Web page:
The case was brought by the Financial Conduct Authority (FCA) on behalf of SMEs based in the UK. The decision provides much needed clarity on the interpretation of business interruption clauses, such as Disease Clauses and prevention of access clauses and whether they provide cover for losses suffered as a result of the Coronavirus pandemic.
The Supreme Court dismissed the insurers’ appeals and allowed the FCA’s appeals. The FCA’s argument was that the disease and prevention of access clauses covered the Coronavirus pandemic and therefore policy holders’ losses were covered. The Supreme Court confirmed that most disease clauses will cover business interruption losses, resulting from the Coronavirus pandemic, providing there has been at least one case within the specified geographical area. With regards to prevention to access clauses, these may also cover losses resulting from the pandemic depending on their wording. The Supreme Court held that cover may be available whether there are partial closures of business premises, full closure and for mandatory closures which were not legally binding.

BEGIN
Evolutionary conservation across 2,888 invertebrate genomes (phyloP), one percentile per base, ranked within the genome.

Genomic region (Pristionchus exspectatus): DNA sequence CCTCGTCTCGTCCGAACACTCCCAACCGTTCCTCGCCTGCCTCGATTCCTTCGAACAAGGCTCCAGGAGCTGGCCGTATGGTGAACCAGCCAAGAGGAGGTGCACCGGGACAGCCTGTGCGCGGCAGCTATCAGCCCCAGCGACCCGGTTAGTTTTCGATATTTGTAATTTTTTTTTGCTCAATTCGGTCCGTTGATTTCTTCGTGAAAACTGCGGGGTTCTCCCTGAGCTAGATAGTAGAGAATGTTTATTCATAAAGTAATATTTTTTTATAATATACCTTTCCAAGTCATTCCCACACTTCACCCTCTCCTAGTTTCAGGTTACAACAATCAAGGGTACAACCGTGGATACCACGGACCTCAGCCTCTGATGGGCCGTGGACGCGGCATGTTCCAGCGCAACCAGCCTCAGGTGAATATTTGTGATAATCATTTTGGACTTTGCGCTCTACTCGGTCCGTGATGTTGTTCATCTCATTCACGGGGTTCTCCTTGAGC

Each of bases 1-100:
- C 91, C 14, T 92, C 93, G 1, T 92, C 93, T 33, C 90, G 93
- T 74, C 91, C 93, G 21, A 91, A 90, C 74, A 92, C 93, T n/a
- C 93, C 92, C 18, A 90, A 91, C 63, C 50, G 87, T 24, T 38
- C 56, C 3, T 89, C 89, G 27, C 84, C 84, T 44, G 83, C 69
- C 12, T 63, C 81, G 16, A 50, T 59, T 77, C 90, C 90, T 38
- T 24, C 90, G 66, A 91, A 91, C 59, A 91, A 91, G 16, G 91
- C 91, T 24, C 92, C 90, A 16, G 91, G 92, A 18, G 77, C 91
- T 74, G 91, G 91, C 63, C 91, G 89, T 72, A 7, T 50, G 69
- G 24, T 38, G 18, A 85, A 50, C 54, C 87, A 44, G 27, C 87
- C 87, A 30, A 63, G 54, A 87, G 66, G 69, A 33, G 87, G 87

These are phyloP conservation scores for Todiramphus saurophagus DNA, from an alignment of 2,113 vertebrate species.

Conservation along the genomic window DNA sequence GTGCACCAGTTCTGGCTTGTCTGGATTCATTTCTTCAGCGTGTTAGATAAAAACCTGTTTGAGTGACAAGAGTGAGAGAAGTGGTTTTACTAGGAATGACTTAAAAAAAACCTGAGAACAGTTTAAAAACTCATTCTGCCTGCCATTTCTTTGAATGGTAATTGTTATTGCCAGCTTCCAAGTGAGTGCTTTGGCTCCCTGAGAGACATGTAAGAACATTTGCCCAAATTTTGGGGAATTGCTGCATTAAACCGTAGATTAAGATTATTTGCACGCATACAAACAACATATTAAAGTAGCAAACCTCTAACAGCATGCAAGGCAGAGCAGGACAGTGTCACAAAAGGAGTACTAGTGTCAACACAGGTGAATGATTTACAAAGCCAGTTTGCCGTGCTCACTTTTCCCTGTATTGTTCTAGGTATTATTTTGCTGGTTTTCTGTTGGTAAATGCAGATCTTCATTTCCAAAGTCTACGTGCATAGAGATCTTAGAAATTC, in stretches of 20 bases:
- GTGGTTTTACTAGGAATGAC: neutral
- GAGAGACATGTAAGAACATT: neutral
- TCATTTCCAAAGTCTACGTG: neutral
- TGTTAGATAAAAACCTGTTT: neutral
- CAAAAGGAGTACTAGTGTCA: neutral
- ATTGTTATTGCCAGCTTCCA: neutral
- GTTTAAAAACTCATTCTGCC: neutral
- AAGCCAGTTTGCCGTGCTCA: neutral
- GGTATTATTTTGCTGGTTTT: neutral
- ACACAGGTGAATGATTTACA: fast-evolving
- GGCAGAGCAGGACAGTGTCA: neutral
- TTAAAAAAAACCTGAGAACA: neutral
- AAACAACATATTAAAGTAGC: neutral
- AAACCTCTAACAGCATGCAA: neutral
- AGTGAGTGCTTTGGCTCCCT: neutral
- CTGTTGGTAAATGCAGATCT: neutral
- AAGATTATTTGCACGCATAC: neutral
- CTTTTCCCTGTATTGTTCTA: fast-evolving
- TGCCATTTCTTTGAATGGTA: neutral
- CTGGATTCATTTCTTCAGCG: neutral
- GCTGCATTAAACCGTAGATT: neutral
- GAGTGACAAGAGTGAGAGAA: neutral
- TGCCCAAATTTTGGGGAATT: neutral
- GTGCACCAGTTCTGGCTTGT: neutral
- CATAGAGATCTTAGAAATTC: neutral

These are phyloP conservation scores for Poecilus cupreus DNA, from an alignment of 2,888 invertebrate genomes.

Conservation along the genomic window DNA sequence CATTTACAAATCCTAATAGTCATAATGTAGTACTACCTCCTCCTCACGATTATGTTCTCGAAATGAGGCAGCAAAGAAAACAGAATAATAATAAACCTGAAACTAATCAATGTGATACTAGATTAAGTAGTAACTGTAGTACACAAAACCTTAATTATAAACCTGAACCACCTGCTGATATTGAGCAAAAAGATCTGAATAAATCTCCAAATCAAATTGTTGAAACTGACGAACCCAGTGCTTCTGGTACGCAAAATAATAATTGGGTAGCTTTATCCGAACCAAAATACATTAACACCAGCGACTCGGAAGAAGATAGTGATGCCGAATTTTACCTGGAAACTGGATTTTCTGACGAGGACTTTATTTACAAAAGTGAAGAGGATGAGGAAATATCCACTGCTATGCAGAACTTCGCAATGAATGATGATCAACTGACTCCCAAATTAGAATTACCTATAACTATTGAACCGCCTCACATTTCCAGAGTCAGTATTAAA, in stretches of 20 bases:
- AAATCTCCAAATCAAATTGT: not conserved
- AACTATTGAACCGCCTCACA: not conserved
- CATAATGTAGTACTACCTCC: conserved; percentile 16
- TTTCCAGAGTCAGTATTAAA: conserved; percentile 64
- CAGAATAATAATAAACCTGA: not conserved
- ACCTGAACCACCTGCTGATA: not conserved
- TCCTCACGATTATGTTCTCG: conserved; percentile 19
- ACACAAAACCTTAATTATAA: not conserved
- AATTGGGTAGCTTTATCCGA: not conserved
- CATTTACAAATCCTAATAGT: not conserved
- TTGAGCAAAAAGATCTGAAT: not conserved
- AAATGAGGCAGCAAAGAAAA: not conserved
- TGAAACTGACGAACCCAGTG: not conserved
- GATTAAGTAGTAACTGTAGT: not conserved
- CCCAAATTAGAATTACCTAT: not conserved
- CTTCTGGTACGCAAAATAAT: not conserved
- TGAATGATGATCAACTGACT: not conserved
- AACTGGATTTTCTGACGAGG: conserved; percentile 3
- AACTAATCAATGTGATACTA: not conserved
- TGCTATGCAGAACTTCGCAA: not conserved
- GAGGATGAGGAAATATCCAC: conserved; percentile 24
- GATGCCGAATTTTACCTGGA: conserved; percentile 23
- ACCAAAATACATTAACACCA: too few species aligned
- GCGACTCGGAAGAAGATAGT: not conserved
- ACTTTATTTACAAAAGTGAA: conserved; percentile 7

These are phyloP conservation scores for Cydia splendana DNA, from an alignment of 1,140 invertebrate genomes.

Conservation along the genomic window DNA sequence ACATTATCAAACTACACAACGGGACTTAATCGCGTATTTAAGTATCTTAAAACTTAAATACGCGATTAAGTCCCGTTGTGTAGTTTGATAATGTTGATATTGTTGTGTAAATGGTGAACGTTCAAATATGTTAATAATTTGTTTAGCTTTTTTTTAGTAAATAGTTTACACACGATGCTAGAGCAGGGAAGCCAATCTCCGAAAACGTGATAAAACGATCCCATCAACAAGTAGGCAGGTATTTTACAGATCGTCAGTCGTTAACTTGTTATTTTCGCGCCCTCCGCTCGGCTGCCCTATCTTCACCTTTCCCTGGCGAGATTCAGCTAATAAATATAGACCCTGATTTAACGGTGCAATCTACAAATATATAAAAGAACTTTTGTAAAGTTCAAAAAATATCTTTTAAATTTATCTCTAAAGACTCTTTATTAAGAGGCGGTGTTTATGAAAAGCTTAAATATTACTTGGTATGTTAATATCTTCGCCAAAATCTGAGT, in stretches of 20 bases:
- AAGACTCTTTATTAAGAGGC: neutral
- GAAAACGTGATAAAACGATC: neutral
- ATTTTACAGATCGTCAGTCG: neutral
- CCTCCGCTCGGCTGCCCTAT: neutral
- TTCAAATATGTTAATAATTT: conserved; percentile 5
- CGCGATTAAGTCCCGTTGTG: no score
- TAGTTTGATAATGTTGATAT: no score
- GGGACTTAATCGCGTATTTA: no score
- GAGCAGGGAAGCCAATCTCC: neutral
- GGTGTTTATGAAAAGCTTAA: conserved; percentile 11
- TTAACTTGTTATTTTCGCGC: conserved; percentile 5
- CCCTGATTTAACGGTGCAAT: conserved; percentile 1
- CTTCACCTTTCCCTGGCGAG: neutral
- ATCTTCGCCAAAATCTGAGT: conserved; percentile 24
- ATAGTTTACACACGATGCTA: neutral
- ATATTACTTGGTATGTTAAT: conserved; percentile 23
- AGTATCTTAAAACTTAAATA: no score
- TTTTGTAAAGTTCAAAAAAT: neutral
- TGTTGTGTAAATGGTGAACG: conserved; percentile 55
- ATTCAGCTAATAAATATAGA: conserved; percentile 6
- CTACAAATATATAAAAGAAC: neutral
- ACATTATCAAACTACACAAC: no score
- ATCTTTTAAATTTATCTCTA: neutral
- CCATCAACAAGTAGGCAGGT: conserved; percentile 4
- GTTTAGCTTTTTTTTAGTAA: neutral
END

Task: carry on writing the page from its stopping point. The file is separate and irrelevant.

Where a business has an insurance policy which includes a business interruption clause, they are entitled to claim for loss of income due to the coronavirus pandemic. Whilst each policy must be considered on its own terms and in relation to the facts of each case, the Judgment does mean that many businesses who were made to close their premises during the UK lockdown, may now be able to make a valid claim to cover their financial losses and further successful pay-outs may be now higher.
Steeles Law Litigation Solicitor, Damian Pitts comments ‘This is a welcome and extremely important result that provides much-needed clarity for businesses affected by Covid-19. Hopefully, the insurers will now simply get down to the business of paying out on claims according to the Supreme Court’s decision and the UK’s business community can start to rebuild.’
*The information provided in this article is designed to provide useful information on the subject, not to provide specific legal advice.